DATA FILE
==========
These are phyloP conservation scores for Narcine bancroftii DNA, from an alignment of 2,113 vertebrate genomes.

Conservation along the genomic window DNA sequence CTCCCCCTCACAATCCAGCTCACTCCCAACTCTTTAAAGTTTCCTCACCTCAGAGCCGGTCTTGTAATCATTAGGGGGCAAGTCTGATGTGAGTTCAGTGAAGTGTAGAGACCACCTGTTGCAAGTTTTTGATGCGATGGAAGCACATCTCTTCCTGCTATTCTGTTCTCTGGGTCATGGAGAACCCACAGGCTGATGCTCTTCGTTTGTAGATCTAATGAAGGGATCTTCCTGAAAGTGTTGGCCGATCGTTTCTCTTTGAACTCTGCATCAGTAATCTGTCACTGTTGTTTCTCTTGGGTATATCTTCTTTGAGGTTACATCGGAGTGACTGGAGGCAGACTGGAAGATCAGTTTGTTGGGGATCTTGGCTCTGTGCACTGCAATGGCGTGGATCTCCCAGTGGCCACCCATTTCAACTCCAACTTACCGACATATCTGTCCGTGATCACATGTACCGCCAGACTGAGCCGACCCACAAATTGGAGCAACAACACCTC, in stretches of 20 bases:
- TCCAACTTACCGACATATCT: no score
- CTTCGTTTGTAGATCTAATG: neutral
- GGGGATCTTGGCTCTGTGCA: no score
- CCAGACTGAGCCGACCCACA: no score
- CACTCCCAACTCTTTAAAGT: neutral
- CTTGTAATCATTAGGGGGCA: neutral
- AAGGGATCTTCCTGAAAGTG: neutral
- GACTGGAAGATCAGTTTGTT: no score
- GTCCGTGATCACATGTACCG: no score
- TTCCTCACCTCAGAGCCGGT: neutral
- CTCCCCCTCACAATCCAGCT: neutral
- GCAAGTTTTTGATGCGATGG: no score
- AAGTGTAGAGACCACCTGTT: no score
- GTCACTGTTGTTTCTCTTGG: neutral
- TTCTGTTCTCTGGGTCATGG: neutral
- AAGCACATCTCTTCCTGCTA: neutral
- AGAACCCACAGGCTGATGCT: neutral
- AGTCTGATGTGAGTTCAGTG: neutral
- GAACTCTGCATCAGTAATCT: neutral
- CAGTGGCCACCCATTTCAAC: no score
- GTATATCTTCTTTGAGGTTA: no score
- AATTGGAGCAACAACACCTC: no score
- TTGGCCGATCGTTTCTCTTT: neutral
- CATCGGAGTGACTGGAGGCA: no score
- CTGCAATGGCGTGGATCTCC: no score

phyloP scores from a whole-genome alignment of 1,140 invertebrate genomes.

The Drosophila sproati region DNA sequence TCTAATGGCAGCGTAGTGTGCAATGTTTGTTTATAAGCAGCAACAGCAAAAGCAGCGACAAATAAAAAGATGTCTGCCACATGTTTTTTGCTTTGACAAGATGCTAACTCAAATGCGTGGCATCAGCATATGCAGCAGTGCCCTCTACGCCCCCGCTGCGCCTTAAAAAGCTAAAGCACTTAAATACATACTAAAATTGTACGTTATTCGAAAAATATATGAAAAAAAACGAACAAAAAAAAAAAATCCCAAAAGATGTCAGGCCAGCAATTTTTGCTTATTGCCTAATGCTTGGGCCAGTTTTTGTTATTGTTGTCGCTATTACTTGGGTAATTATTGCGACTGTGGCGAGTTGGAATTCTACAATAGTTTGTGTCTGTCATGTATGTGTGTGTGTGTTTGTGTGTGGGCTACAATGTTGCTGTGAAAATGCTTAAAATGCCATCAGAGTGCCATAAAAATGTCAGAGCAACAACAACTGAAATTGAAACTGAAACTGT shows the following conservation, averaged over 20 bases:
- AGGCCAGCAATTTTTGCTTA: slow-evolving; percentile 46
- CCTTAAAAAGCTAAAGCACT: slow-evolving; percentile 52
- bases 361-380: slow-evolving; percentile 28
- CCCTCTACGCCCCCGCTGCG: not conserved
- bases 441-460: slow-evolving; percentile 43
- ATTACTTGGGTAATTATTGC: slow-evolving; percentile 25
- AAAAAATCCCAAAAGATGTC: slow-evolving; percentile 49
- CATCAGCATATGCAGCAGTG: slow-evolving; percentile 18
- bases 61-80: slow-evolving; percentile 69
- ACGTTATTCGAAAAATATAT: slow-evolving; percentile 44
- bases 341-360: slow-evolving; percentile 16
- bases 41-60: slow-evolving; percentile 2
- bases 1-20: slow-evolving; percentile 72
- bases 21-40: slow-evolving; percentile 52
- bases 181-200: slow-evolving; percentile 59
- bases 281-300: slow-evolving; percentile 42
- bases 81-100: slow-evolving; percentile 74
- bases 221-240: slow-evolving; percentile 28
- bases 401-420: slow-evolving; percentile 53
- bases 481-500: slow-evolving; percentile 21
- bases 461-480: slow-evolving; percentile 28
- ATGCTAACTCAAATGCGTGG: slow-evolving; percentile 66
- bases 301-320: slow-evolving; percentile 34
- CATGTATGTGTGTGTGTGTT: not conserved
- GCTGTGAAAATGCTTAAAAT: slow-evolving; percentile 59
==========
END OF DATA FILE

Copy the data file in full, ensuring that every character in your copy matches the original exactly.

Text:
These are phyloP conservation scores for Narcine bancroftii DNA, from an alignment of 2,113 vertebrate genomes.

Conservation along the genomic window DNA sequence CTCCCCCTCACAATCCAGCTCACTCCCAACTCTTTAAAGTTTCCTCACCTCAGAGCCGGTCTTGTAATCATTAGGGGGCAAGTCTGATGTGAGTTCAGTGAAGTGTAGAGACCACCTGTTGCAAGTTTTTGATGCGATGGAAGCACATCTCTTCCTGCTATTCTGTTCTCTGGGTCATGGAGAACCCACAGGCTGATGCTCTTCGTTTGTAGATCTAATGAAGGGATCTTCCTGAAAGTGTTGGCCGATCGTTTCTCTTTGAACTCTGCATCAGTAATCTGTCACTGTTGTTTCTCTTGGGTATATCTTCTTTGAGGTTACATCGGAGTGACTGGAGGCAGACTGGAAGATCAGTTTGTTGGGGATCTTGGCTCTGTGCACTGCAATGGCGTGGATCTCCCAGTGGCCACCCATTTCAACTCCAACTTACCGACATATCTGTCCGTGATCACATGTACCGCCAGACTGAGCCGACCCACAAATTGGAGCAACAACACCTC, in stretches of 20 bases:
- TCCAACTTACCGACATATCT: no score
- CTTCGTTTGTAGATCTAATG: neutral
- GGGGATCTTGGCTCTGTGCA: no score
- CCAGACTGAGCCGACCCACA: no score
- CACTCCCAACTCTTTAAAGT: neutral
- CTTGTAATCATTAGGGGGCA: neutral
- AAGGGATCTTCCTGAAAGTG: neutral
- GACTGGAAGATCAGTTTGTT: no score
- GTCCGTGATCACATGTACCG: no score
- TTCCTCACCTCAGAGCCGGT: neutral
- CTCCCCCTCACAATCCAGCT: neutral
- GCAAGTTTTTGATGCGATGG: no score
- AAGTGTAGAGACCACCTGTT: no score
- GTCACTGTTGTTTCTCTTGG: neutral
- TTCTGTTCTCTGGGTCATGG: neutral
- AAGCACATCTCTTCCTGCTA: neutral
- AGAACCCACAGGCTGATGCT: neutral
- AGTCTGATGTGAGTTCAGTG: neutral
- GAACTCTGCATCAGTAATCT: neutral
- CAGTGGCCACCCATTTCAAC: no score
- GTATATCTTCTTTGAGGTTA: no score
- AATTGGAGCAACAACACCTC: no score
- TTGGCCGATCGTTTCTCTTT: neutral
- CATCGGAGTGACTGGAGGCA: no score
- CTGCAATGGCGTGGATCTCC: no score

phyloP scores from a whole-genome alignment of 1,140 invertebrate genomes.

The Drosophila sproati region DNA sequence TCTAATGGCAGCGTAGTGTGCAATGTTTGTTTATAAGCAGCAACAGCAAAAGCAGCGACAAATAAAAAGATGTCTGCCACATGTTTTTTGCTTTGACAAGATGCTAACTCAAATGCGTGGCATCAGCATATGCAGCAGTGCCCTCTACGCCCCCGCTGCGCCTTAAAAAGCTAAAGCACTTAAATACATACTAAAATTGTACGTTATTCGAAAAATATATGAAAAAAAACGAACAAAAAAAAAAAATCCCAAAAGATGTCAGGCCAGCAATTTTTGCTTATTGCCTAATGCTTGGGCCAGTTTTTGTTATTGTTGTCGCTATTACTTGGGTAATTATTGCGACTGTGGCGAGTTGGAATTCTACAATAGTTTGTGTCTGTCATGTATGTGTGTGTGTGTTTGTGTGTGGGCTACAATGTTGCTGTGAAAATGCTTAAAATGCCATCAGAGTGCCATAAAAATGTCAGAGCAACAACAACTGAAATTGAAACTGAAACTGT shows the following conservation, averaged over 20 bases:
- AGGCCAGCAATTTTTGCTTA: slow-evolving; percentile 46
- CCTTAAAAAGCTAAAGCACT: slow-evolving; percentile 52
- bases 361-380: slow-evolving; percentile 28
- CCCTCTACGCCCCCGCTGCG: not conserved
- bases 441-460: slow-evolving; percentile 43
- ATTACTTGGGTAATTATTGC: slow-evolving; percentile 25
- AAAAAATCCCAAAAGATGTC: slow-evolving; percentile 49
- CATCAGCATATGCAGCAGTG: slow-evolving; percentile 18
- bases 61-80: slow-evolving; percentile 69
- ACGTTATTCGAAAAATATAT: slow-evolving; percentile 44
- bases 341-360: slow-evolving; percentile 16
- bases 41-60: slow-evolving; percentile 2
- bases 1-20: slow-evolving; percentile 72
- bases 21-40: slow-evolving; percentile 52
- bases 181-200: slow-evolving; percentile 59
- bases 281-300: slow-evolving; percentile 42
- bases 81-100: slow-evolving; percentile 74
- bases 221-240: slow-evolving; percentile 28
- bases 401-420: slow-evolving; percentile 53
- bases 481-500: slow-evolving; percentile 21
- bases 461-480: slow-evolving; percentile 28
- ATGCTAACTCAAATGCGTGG: slow-evolving; percentile 66
- bases 301-320: slow-evolving; percentile 34
- CATGTATGTGTGTGTGTGTT: not conserved
- GCTGTGAAAATGCTTAAAAT: slow-evolving; percentile 59